Saturday, February 04, 2012

More from Amara West excavations

If you are not already signed up to the Amara West blog I do sincerely recommend it - they still have a couple of weeks of the season left and update the blog regularly. Here are a sample of recent posts, all with lovely photographs.

British Museum
-nice objects among archaeological puzzles

With, amongst others, a photograph of a gorgeous faience scarab base showing a beautifully etched image of the Pharaoh Menkheperra as a sphinx.

Every house in the town has so far contained a central room for domestic activity and often a separate room for making bread and grinding cereals.

Less common are fine faience artefacts, an example of which turned up this week – we recovered a small but very finely carved scarab which depicts a representation of the king as a sphinx, a classic symbol of pharaonic power, with the name Menkheperra before it. This was one of the names of Thutmose III (1479-1425 BC), popular on amulets and scarabs long after his death.

British Museum - The Town Site - half way through the season

With some really good photos

With three weeks digging left, it’s a good time to reflect on the key discoveries of the season so far in the town of Amara West. Though these have included objects, from the spectacular to the mundane, the combination of stratigraphy and architecture unearthed has allowed us to interpret the purpose of buildings – and one of our key challenges has been to work out which walls belong to which structures, and in what order they were built.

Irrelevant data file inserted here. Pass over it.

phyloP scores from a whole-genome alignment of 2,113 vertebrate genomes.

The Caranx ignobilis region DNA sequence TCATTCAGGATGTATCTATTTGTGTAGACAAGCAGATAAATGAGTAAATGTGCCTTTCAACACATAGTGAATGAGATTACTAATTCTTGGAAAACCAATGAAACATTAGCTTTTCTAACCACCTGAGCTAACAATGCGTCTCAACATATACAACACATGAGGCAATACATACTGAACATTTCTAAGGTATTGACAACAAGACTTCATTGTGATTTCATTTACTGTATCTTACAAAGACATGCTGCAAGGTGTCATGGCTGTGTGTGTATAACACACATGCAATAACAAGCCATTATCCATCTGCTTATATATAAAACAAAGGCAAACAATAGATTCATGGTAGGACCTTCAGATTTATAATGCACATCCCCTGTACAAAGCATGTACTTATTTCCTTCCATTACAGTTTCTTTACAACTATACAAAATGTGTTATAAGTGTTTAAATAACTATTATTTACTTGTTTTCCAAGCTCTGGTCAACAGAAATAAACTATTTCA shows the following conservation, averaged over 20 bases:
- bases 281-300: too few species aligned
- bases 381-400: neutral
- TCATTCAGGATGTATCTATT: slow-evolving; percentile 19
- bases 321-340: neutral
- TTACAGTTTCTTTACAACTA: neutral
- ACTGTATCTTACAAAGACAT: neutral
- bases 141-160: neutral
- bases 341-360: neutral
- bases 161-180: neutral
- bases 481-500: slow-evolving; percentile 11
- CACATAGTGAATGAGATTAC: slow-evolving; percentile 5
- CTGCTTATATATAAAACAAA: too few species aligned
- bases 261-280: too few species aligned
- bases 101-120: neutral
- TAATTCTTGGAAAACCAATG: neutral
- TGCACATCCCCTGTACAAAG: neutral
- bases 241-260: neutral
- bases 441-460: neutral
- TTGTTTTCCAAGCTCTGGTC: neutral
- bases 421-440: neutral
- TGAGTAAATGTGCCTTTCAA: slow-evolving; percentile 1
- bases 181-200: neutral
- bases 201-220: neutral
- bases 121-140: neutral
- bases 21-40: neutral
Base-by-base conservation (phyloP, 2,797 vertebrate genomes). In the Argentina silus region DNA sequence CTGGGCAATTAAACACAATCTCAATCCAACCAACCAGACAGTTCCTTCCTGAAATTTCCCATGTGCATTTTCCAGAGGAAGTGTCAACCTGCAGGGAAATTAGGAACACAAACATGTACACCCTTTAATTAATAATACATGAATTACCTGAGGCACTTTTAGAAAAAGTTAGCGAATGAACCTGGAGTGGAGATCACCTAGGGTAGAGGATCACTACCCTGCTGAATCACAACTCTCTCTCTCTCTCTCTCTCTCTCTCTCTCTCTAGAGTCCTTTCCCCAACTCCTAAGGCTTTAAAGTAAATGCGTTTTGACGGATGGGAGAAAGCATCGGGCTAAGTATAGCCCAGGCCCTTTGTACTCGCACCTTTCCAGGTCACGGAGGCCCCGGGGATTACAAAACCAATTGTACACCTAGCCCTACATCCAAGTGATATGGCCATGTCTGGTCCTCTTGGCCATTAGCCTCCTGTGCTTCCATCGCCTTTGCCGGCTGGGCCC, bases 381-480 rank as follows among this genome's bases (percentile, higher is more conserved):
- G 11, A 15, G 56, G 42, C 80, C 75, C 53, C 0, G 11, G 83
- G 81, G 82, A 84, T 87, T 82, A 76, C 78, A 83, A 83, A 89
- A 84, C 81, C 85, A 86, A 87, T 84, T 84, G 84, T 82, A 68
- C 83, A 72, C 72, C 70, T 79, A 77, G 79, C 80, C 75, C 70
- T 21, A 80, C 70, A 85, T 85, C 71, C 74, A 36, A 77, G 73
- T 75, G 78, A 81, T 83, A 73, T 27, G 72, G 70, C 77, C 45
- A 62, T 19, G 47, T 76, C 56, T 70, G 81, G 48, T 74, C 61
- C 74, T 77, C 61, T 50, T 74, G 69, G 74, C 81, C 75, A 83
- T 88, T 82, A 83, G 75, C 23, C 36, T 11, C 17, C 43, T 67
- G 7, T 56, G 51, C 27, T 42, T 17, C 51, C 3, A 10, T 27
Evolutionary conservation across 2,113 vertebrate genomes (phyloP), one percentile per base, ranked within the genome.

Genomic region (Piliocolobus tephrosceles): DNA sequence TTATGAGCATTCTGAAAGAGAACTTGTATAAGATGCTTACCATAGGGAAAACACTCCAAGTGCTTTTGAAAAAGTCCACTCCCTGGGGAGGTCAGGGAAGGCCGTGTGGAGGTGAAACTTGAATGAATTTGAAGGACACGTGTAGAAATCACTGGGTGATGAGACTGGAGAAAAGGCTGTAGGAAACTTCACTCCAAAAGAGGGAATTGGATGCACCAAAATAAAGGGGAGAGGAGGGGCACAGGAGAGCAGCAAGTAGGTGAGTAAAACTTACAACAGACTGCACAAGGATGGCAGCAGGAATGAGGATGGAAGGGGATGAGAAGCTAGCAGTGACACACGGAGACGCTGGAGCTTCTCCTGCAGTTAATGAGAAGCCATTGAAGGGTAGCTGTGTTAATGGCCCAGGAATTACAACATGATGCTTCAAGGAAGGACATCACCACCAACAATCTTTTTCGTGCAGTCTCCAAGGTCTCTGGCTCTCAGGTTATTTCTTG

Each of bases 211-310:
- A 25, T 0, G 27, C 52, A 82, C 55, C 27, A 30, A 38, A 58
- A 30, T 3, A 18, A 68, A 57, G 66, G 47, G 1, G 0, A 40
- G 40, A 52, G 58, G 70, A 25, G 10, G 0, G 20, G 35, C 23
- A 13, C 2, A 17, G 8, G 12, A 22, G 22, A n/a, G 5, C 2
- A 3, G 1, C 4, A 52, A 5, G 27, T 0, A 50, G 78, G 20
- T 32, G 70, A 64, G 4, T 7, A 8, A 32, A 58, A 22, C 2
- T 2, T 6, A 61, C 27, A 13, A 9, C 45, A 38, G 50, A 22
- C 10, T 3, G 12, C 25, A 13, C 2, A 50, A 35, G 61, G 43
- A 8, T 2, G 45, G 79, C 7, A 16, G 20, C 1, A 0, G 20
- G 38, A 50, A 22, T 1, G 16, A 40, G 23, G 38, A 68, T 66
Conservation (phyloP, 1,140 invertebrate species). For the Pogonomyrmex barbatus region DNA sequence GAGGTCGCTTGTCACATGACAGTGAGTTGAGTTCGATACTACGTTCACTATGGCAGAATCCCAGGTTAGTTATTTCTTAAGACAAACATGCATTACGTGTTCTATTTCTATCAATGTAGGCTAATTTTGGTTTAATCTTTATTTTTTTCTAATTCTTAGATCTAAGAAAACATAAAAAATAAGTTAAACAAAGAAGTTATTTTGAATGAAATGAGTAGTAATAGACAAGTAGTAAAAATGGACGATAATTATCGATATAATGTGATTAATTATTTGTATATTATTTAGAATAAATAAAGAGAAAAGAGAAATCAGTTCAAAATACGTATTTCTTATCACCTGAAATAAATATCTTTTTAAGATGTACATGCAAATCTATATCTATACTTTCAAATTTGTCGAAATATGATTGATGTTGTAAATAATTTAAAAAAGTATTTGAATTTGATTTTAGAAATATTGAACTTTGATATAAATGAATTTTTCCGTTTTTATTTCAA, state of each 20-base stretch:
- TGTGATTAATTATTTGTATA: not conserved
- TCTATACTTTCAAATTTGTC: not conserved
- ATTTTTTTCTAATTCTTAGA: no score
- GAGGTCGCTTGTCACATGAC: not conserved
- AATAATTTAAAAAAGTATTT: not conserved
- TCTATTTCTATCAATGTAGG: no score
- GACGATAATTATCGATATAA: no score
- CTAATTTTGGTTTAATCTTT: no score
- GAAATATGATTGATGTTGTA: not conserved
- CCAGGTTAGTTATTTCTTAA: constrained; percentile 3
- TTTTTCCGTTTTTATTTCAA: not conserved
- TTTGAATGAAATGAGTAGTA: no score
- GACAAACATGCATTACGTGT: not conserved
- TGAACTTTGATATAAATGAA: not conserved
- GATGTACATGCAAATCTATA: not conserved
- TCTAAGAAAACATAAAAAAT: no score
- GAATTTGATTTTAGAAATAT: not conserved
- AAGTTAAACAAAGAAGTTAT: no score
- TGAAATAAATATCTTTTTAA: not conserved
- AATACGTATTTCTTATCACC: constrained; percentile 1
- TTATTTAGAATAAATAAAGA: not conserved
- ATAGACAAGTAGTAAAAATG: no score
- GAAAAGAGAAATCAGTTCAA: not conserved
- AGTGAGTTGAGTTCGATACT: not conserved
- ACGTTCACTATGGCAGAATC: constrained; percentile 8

British Museum - Excavating the cemeteries

I’m currently excavating a grave (317) in Cemetery D. It extends east-west and is around 2.5 metres in length, with a rather small shaft (only about 90cm long) leading to a small burial chamber around 1.2m wide. There are no remnants of a superstructure, and the roof of the chamber has been removed by surface erosion, where a scatter of schist stones suggests the grave was looted in ancient times.

We unearthed skeletal remains and some faience and shell beads scattered in windblown sand in the burial chamber, but below this we found another skeleton, undisturbed and intact. Among the most interesting things about this burial are the plant remains found associated with it, which when studied will tell us more about how the bodies were treated for burial.

British Museum - More on the hieroglyph inscription

With photos

All this work is providing us with a better understanding of the settlement of Amara West, and helps us date and interpret the buildings, features and objects we encounter.

For example, Elisabeth’s drawings have helped confirm the reading of the royal name at the end of the eroded inscription on a sandstone doorjamb (F990) found exposed on the surface east of the town wall. The signs written in the cartouche were not readable until seen in a variety of different lights, but also with a torch during the dark hours of the early morning. We are now confident it bears the name of Ramesses II.

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